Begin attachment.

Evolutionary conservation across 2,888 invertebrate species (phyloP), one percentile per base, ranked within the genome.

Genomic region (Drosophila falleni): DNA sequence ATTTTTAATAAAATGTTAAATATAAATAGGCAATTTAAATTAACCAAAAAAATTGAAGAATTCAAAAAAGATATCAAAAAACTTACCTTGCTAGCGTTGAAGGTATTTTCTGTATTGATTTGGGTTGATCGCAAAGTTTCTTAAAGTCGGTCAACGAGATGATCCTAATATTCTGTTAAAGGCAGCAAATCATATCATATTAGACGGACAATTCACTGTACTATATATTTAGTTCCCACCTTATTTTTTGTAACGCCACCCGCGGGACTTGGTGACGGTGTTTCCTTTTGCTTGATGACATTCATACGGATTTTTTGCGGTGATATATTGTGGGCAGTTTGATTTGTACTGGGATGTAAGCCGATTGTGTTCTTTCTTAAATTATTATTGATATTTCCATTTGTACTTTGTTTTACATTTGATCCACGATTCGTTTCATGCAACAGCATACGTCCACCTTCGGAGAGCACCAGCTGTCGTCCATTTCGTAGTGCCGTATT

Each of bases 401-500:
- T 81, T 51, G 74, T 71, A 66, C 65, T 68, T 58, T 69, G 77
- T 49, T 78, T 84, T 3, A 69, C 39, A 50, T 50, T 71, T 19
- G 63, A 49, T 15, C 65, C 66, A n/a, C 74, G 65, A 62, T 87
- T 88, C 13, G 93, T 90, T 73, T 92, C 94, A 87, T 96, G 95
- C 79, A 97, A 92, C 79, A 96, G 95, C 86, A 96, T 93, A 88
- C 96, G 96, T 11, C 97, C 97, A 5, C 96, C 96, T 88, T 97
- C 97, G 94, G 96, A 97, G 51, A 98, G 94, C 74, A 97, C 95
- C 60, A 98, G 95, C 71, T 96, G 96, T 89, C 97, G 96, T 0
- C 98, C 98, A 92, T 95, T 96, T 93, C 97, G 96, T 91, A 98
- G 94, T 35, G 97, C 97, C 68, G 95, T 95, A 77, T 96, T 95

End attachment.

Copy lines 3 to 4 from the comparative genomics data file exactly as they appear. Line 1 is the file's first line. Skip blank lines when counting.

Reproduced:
Each of bases 401-500:
- T 81, T 51, G 74, T 71, A 66, C 65, T 68, T 58, T 69, G 77